First Place Mall, the parsley amuses me

First Place Mall with parsley

 

 

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Wednesday, 26 September 2018

On Monday night, at midnight, after our excellent day out gardening touring, Skooter came roaring in the cat door with someone hot on his tail.  This time Allan got a look at the culprit, probably the same one who has chased Skooter in the dark before: it was the orange cat from across the street.  He was sitting on the gate looking back.

Skooter had a trace of blood on one paw.  We cleaned it and had been watching him.  After a Tuesday of slight limping and no improvement, I made an appointment for him at Oceanside Animal Clinic for this afternoon.  He and Frosty had to stay in for the first part of the day.  I was filled with dread at the thought of keeping Skooter indoors for a week of recuperation.  Much yowling, dirty looks and spraying in the house would surely ensue.

We would have time to water the Long Beach planters before the appointment.  We also did the September Planter Reference Post.  I will add it as a bonus post tonight because it is dull for most anyone but me.  The light was difficult today with sun and shadow.  It will be the only time for the rest of the month that we will be checking each planter, though, so the reference post must be done.

Long Beach

The city crew was fixing a flagpole in Veterans Field.

I do try to get photos of the crew at work because its workers are so beloved that they have their own fan group on Facebook.

Just a few photos taken while watering:

Othonna, wish I knew which one.

new batch of Cerinthe major purpurascens

Salvia leucantha (Allan’s photo)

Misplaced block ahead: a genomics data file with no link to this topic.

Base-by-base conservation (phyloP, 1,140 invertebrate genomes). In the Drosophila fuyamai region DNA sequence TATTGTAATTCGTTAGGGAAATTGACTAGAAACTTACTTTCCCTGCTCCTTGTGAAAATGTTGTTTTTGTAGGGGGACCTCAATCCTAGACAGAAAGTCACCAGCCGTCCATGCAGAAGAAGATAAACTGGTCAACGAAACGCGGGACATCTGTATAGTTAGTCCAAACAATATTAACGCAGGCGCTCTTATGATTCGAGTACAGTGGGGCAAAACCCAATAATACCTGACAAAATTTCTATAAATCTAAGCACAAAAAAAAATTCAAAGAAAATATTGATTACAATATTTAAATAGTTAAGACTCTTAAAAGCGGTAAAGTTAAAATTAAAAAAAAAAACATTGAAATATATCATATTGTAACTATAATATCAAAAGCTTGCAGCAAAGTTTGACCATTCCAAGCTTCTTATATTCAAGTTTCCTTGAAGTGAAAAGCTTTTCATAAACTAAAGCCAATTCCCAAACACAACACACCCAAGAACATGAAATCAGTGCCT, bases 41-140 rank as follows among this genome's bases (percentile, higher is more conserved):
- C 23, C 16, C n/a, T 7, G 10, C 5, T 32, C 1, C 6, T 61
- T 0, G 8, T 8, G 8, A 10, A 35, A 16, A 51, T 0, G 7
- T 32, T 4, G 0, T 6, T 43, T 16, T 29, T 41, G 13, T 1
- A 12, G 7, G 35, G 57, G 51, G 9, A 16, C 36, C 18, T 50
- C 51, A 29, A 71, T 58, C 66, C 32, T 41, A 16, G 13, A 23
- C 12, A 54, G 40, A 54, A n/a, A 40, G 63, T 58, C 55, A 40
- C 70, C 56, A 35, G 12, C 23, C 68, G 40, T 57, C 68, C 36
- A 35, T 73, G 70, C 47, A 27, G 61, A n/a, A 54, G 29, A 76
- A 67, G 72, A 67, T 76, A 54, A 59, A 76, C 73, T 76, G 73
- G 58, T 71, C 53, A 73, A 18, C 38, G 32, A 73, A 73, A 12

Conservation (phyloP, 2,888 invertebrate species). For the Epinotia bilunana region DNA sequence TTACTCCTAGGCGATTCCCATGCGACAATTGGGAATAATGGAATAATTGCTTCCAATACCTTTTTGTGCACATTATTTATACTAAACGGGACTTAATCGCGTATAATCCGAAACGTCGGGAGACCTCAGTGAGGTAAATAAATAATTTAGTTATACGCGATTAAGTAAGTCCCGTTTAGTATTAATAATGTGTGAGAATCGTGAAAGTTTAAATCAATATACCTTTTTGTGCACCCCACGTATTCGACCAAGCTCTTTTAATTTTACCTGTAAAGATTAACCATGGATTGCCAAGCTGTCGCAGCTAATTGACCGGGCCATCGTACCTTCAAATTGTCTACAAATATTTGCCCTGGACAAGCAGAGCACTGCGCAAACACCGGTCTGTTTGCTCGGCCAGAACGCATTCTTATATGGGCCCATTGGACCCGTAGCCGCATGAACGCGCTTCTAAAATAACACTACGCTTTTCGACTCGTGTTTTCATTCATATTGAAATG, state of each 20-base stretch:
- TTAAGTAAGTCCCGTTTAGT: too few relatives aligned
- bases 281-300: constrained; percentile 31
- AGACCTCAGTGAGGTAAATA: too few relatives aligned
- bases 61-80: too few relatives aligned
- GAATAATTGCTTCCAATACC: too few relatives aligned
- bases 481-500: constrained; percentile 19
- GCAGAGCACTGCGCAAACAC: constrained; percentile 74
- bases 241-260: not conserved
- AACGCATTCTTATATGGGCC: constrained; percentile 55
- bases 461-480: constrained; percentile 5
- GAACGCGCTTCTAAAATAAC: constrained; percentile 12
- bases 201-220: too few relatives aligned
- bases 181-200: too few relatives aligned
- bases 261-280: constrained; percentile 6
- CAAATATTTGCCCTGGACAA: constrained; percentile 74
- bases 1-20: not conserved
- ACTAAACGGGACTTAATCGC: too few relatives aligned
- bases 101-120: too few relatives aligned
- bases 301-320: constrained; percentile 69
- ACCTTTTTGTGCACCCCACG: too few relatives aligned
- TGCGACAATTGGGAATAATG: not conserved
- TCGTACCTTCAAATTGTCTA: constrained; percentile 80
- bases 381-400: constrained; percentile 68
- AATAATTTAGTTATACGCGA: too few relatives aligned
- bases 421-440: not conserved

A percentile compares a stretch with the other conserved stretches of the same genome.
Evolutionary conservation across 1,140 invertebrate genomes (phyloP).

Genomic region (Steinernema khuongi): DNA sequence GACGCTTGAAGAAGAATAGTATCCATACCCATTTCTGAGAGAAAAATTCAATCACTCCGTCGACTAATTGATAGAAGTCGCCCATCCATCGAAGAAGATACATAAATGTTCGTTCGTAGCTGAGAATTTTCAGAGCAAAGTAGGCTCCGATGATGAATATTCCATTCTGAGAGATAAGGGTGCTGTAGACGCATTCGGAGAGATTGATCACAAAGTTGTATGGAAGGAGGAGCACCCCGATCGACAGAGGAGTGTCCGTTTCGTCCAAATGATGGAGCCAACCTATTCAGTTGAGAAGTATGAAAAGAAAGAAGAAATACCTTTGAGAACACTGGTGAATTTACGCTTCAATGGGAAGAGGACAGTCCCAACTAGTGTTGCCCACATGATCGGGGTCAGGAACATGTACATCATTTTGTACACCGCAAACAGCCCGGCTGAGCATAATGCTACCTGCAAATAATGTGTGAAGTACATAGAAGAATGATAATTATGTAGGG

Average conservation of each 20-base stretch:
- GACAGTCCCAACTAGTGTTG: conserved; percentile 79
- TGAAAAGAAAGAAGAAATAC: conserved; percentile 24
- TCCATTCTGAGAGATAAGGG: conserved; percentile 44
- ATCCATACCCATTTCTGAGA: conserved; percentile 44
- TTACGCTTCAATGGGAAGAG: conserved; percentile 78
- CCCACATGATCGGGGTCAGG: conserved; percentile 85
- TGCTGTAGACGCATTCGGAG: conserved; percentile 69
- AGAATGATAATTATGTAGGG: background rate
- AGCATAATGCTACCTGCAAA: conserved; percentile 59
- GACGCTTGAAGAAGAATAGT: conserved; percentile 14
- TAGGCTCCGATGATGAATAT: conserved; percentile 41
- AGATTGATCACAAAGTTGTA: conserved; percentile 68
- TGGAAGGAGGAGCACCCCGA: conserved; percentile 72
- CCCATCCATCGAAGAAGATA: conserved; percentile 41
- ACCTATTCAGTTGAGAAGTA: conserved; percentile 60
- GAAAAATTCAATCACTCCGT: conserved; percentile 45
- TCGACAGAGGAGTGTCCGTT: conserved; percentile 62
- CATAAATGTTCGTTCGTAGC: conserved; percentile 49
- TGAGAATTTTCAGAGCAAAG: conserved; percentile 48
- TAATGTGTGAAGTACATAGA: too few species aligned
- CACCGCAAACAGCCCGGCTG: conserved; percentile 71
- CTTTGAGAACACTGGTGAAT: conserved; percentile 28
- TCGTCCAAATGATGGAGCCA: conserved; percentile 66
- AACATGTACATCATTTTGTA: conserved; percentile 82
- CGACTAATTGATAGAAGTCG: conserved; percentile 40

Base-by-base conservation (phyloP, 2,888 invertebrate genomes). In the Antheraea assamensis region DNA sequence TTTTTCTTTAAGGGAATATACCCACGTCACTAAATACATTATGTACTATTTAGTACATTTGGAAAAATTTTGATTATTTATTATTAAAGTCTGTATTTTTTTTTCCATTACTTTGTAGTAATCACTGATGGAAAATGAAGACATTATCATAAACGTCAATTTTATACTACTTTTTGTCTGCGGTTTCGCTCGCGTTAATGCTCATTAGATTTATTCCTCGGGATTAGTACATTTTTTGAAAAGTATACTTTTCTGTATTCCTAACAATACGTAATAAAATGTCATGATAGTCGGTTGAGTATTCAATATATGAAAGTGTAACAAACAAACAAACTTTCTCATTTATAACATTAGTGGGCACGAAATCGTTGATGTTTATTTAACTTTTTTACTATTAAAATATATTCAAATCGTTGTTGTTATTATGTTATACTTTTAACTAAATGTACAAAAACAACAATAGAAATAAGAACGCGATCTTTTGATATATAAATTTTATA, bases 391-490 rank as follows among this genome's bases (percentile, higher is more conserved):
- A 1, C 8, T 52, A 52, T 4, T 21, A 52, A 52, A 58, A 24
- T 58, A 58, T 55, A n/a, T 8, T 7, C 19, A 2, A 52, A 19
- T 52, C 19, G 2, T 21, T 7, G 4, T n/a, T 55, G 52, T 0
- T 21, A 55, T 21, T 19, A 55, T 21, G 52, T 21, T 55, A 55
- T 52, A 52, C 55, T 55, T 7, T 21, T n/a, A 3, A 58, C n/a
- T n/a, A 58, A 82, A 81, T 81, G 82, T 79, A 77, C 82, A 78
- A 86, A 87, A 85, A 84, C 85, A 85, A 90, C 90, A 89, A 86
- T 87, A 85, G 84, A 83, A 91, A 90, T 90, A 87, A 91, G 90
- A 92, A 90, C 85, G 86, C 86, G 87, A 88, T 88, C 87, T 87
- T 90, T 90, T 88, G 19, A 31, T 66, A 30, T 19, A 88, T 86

The carousel horses have gone into winter storage. (Allan’s photo)

Allan took a photo as a reminder that back in about the year 1998-ish, the planters were installed and each one was taken on by a volunteer.  I did four, and that is what led to my being employed by Long Beach and eventually, when the volunteers mostly fizzled out, caring for all the planters, first with Robert and now with Allan.

handsomely refurbished building for rent

WHY must people tie their dogs in the gardens?

I did find the dog’s person and she did move the dog.  I went into the shop that the dog was watching so intently and asked loud enough for all to hear (with every effort to sound friendly) whose dog it was.

My camera continues to have a mind of its own, taking random photos at unpredictable intervals.  It caught this one of my bucket of compost clippings.

I found a rock.

I haven’t posted the Fish Alley mural this year.

Hanging baskets are still good at the police station.

interval

We got home at 1:15 to wrangle Skooter and found two vocally unhappy cats in the house.  As soon as Skooter was in his travel box (yowling), Frosty was so grateful to go out into the sunny day.

We were so relieved that Skooter did not have an abcess on his foot, just a puffy spot where a tiny piece of the neighbor cat’s claw had broken off!  The vet said she, too, has a cat who came to her as an outdoor cat and will not settle for being indoors.

Skooters paw before the other guy’s claw piece was removed.

Skooter was happy to be let out back at home onto the soft green grass.

Allan’s photo

He pretty much slept for 30 hours because of a couple of shots that he was given, waking only to hiss at me when I cleaned his paw.

Port of Ilwaco

We returned to work by finishing the tiny garden of roots at the Port of Ilwaco.

success, with two lavenders, some Sedum ‘Autumn Joy’, a curry plant and some poppy seeds.

To tie in with the CoHo charters lavascape to the west, I want to get a good heather to go in here.  NOT a boring white winter blooming heather, but one of the showy spiky ones that blooms in summer.

Here is a before photo. I think the curb might have been a slight casualty. The escallonia blocked traffic sightline from parking lot driveways.

The tall ship Hawaiian Chieftain was in port.  We took a short work break to have a look.

The Salmonater belongs to our neighbour, Jeff Norwood.

After that brief break, we attacked some of the Pennisetum macrourum in the boatyard garden. For years, this pushy grass stayed in a well-behaved clump at the south end.  And then it started to run, and run, and run.

before

half an hour later

before by Allan

A member of the Peninsula Gardeners stops to tell me that some plants I gave her are doing well.

after

There is still more to dig.  We throw it out in our wheelie bin, not in any debris pile.

still do to

This evening, we quit work early to go to a meeting at